Laminated Object Manufacturing (LOM) from Helisys, constructs a model from layers of adhesive-backed paper, plastic or metal. Layer fabrication starts with sheet being adhered to a substrate with the heated roller. The profile of the slice is then cut with a laser. Once the cutting is complete, the platform moves down and out of the way so that fresh sheet material can be rolled into position ready for the next layer to be cut. The process is repeated until the model is finished.

Paper models, like wood, can allow moisture to enter and cause dimensional instability. Therefore, most models are sealed with paint or lacquer.

Selective layer sintering, also from 3D Systems, uses a laser beam to selectively fuse-powdered materials, into solid objects. Parts are built on a platform that sits just below the surface in a bin of the heat-fused powder. This technology is often used for rapid tooling as it is able to fuse powered metals.

The current trend is to combine aspects of two or more existing technologies to address limitations in areas such as materials, accuracy, and speed. But to entice more users to adopt RP, the overall cost of system ownership must be reduced.

New machines and applications must also be developed that support the production of finished manufactured parts. In the not-too-distant future production components will simply be ‘grown’. However, for now keep supporting existing technologies — but don’t ignore advantages of subtractive RP methods such as carving Styrofoam, shaping cardboard, and using HSM machining centres.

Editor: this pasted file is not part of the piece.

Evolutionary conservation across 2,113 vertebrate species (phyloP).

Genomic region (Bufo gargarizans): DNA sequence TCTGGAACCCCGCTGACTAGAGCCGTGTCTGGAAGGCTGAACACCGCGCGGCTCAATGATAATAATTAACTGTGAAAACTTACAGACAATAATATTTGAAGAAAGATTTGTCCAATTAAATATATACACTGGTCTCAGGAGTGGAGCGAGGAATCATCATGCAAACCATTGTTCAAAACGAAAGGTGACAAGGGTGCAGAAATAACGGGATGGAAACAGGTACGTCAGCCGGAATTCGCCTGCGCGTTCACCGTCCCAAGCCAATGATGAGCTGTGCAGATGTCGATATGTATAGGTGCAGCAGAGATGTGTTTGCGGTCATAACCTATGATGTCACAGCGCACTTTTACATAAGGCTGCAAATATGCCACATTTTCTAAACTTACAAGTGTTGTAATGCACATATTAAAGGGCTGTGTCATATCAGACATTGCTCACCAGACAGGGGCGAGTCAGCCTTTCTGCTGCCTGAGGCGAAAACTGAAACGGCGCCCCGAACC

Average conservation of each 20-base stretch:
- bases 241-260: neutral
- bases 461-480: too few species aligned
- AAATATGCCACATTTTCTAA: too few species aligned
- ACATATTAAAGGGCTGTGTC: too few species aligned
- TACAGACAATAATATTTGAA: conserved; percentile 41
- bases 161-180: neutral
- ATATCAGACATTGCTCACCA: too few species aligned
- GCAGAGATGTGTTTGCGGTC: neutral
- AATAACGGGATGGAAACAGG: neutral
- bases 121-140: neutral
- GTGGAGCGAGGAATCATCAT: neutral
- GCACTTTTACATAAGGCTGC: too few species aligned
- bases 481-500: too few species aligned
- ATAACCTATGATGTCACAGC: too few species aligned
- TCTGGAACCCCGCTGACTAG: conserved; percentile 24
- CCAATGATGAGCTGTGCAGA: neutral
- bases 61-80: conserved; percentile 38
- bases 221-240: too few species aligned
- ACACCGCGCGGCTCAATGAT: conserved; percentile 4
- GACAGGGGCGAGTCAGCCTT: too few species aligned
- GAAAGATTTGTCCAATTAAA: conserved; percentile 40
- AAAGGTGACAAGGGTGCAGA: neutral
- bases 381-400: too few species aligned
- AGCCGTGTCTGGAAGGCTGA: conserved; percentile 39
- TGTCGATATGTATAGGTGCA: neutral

Martello towers above the rest

Last October, Martello was approached by product development consultant Absolute Product Design regarding an optical scanner project it was designing. This needed production quality piece-parts for working systems to be used in field trials across Europe.

The customer had commissioned the design to replace a large collection of metal parts with a small number of complex plastic mouldings.

Absolute knew of Martello and its specialist ThinRim polyurethane resins including its UV stable system. The company felt this technology was ideal for manufacturing production-quality piece-parts, accurate and robust enough to be used in field trials.

The project was complex in detail, and accuracy was paramount. Lead times were critical with over 100 sets being required in a matter of weeks.

Martello built the stereolithography (SLA) masters in-house using watershed resin, and cast the parts using vacuum casting technology. Minor modifications to the design were incorporated into the process to ensure the highest possible quality.

The production schedule was tight and the parts complex to produce — but Martello achieved the target date.

Mark Brown, purchasing manager for the scanner manufacturer, said: ‘Martello gave us excellent service and we are very happy with the work they did. The SLAs and vacuum castings were invaluable. The parts proved out a complex design prior to injection moulding and enabled us to supply production-quality field trial units to customers in a short space of time.’